Laura Miller has done a similar thing with this article.  Although in fairness she did a lot more research than I did and talks a lot more about the original books and stage and early film adaptations, and she talks a lot less about the TV shows.  And no she doesn’t cite my post.

This was an enjoyable piece because it goes beyond the commonly known elements of Conan Doyle–how he did not like Holmes and tried to kill him off twice, that he wanted to write more important fiction–and into what Holmes was like after Doyle was finished with him.  Holmes has entered the public domain in both England and America, and so he is basically free for everyone to use, much like a classic myth or a fairy tale.  The big difference is that we know his origins.

What I especially enjoyed was that so many things that we think of as quintessential Holmes are actually not from Doyle.  His deerstalker hat was added by a book illustrator but is never mentioned in the text.  The calabash pipe came a decade later when a stage actor used it so that the audience could still see his face.  Conan Doyle was still alive while these changes were being made.  Indeed, when a play of Sherlock Holmes was written, the playwrite called and asked if he could give the man a love interest and Conan Doyle replied, “Marry him, murder him or do what you like with him.” (more…)

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SOUNDTRACK: ANIMANIACS-Wakko’s 50 State Capitals (1995).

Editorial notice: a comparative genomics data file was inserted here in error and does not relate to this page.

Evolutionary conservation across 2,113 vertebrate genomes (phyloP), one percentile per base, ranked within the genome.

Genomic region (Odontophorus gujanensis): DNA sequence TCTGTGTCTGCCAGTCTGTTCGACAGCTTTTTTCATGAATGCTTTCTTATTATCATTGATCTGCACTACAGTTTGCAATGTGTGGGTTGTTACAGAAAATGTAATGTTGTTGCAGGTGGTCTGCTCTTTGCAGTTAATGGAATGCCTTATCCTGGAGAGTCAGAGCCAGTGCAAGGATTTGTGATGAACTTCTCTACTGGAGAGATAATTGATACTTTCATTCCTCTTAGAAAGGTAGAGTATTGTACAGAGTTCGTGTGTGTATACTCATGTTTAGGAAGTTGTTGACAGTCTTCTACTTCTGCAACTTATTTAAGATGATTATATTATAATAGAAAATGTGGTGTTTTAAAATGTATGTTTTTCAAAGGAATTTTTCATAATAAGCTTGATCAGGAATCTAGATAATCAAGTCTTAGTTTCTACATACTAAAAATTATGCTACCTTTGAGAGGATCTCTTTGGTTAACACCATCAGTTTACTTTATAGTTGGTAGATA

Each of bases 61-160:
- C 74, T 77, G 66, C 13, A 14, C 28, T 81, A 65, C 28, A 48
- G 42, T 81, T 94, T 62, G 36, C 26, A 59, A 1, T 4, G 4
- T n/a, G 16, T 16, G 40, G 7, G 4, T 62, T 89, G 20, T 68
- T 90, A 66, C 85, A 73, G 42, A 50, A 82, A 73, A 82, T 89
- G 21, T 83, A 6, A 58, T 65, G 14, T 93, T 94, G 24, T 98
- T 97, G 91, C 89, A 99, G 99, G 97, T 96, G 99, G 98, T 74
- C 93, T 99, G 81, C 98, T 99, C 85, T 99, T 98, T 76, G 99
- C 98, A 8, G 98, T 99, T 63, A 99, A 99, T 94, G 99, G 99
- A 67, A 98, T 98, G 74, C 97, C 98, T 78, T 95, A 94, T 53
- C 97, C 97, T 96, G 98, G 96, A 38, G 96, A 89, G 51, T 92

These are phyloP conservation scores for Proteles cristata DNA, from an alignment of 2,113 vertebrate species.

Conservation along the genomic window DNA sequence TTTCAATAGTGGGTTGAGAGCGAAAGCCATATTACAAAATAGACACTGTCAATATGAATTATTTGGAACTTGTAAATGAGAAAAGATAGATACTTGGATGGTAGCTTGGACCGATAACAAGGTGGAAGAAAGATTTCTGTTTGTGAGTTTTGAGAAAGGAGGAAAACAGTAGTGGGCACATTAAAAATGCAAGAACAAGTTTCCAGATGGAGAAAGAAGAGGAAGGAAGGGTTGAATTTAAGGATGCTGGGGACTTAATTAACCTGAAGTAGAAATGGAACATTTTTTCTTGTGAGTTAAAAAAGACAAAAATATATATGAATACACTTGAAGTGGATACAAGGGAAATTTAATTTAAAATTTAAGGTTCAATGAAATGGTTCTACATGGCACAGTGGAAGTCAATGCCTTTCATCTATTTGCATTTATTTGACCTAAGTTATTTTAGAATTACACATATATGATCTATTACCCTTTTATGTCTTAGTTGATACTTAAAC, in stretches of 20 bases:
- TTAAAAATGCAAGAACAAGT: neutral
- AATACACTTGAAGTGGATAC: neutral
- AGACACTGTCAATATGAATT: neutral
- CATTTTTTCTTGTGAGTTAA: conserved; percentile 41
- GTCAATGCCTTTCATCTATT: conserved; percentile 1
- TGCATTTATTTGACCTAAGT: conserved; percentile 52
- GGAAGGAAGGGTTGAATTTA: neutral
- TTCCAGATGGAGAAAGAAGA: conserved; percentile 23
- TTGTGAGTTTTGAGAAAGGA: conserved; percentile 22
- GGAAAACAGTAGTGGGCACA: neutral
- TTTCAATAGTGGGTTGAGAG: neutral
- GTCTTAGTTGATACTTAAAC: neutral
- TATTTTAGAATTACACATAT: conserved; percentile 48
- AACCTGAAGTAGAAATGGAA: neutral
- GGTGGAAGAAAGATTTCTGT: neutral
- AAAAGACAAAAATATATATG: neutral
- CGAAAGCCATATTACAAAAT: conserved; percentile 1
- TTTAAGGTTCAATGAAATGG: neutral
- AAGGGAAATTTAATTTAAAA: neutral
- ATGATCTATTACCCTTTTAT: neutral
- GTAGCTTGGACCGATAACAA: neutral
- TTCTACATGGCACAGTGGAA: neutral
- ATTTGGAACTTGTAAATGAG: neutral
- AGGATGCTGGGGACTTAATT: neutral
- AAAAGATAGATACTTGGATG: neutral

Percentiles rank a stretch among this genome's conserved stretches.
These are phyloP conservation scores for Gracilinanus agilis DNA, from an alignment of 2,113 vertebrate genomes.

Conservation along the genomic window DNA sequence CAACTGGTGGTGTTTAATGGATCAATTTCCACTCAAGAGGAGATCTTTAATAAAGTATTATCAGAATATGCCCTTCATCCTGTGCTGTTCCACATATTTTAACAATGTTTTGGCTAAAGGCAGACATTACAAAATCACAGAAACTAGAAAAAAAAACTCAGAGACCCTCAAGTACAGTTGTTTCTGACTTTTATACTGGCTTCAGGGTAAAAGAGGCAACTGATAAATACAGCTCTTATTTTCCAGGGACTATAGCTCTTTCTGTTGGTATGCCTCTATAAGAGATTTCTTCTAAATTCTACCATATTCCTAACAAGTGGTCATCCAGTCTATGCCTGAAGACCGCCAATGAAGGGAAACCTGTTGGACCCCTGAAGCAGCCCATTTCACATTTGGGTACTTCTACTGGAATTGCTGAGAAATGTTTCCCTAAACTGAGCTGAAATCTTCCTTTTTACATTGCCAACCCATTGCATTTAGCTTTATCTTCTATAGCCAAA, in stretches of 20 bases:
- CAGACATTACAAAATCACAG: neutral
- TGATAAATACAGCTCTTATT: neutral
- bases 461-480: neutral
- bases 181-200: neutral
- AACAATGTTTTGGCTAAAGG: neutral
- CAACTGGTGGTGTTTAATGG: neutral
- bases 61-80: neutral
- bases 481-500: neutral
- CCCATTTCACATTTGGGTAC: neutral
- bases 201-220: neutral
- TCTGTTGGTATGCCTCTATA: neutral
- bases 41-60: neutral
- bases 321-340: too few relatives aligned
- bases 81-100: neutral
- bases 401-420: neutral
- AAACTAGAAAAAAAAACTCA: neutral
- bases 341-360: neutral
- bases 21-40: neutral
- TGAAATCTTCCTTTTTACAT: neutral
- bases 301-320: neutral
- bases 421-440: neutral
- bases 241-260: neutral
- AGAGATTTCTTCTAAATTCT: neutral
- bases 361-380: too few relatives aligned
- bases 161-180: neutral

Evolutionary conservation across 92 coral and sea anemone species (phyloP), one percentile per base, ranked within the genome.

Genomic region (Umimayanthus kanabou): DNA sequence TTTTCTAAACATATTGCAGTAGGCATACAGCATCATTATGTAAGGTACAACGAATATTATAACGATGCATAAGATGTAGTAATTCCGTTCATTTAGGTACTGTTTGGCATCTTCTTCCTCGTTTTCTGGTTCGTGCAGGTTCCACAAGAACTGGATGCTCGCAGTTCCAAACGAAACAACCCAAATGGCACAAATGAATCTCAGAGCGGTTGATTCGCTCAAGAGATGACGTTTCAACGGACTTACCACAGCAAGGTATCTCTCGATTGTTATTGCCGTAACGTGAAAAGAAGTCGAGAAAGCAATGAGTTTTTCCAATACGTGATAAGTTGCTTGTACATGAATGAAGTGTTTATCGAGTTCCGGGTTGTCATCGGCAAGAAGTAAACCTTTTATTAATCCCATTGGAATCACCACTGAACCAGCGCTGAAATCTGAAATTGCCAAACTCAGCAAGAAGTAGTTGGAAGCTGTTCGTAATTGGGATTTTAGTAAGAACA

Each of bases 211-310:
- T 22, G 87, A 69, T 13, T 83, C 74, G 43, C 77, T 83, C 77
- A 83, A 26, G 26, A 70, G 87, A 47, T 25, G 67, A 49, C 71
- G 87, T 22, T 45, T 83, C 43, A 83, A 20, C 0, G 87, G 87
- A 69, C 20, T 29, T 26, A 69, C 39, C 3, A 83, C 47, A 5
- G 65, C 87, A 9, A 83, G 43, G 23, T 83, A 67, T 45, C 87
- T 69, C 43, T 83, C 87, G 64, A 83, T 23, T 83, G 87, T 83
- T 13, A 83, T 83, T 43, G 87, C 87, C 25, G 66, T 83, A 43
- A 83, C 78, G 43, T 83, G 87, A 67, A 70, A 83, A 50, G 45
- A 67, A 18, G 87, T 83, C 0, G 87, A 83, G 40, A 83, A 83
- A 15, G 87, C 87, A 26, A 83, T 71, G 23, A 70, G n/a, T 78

To the tune of “Turkey in the Straw,” Wakko teaches you all of the capitals of the 50 States.   I suspect that if I had the energy, I would try to remember this (as many commenters on YouTube say they’ve done).  While I know most of the capitols, I certainly don’t know them to a  catchy tune.

This song is not as explicitly insane as the countries of the world song, but it’s still pretty awesome.  Thank you, Animaniacs for being this generation’s School House Rock!

[READ: July 2012] Chi’s Sweet Home 9

Volume 9 of Chi’s Sweet Home has just come out and the whole family was excited to read it (Clark grabbed it first!).

I don’t know how long the series is going to run, but if anyone thought it was winding down with Book 8, nothing could be further from the truth.

As the book opens, Chi is wearing her Elizabethan collar to protect her from her injuries (I actually don’t recall what injuries they were).   But she soon gets that off and her family realizes that since she couldn’t go outside with the collar on, maybe they should make her an indoor cat after all–she’ll certainly be safer!

And so begins Chi’s frustration–unable to get outside and nobody helping her out!  And she had promised Cocchi that she would met him at the fountain   For the first time in the series (as far as I can remember) another character gets an entire strip to himself: poor Cocchi, the naughty stray cat feels sad and lonely as he waits for Chi who promised she’d be back to play today.   If you think it’s frustrating to wait for people  imagine being a cat and having no way to communicate! (more…)